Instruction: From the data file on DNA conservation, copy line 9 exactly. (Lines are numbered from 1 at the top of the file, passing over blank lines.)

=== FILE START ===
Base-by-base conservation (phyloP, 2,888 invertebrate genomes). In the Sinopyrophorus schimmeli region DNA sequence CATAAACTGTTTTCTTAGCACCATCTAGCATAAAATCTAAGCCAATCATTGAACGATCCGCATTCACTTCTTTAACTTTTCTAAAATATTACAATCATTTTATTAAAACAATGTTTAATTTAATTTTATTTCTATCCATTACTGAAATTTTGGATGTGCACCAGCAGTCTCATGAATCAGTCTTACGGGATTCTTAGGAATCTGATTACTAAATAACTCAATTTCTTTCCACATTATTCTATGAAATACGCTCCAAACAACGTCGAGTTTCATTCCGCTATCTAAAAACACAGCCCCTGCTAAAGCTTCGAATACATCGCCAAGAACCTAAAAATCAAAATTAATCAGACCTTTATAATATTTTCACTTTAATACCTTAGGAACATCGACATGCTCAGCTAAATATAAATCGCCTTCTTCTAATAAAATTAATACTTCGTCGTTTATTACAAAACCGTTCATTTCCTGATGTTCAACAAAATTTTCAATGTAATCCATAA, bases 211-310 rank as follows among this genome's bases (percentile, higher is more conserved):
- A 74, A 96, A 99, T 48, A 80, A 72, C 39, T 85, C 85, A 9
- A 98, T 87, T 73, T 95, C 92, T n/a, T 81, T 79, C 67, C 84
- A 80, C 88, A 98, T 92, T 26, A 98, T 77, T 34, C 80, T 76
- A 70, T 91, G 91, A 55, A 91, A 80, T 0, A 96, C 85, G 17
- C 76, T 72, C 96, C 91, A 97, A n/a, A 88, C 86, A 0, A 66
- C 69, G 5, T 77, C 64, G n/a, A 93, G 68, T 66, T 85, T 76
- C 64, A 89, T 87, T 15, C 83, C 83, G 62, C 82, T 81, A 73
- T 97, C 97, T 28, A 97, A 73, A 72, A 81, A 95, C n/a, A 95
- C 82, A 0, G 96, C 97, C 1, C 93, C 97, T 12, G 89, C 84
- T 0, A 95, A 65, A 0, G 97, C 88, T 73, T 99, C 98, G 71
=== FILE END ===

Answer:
- T 97, C 97, T 28, A 97, A 73, A 72, A 81, A 95, C n/a, A 95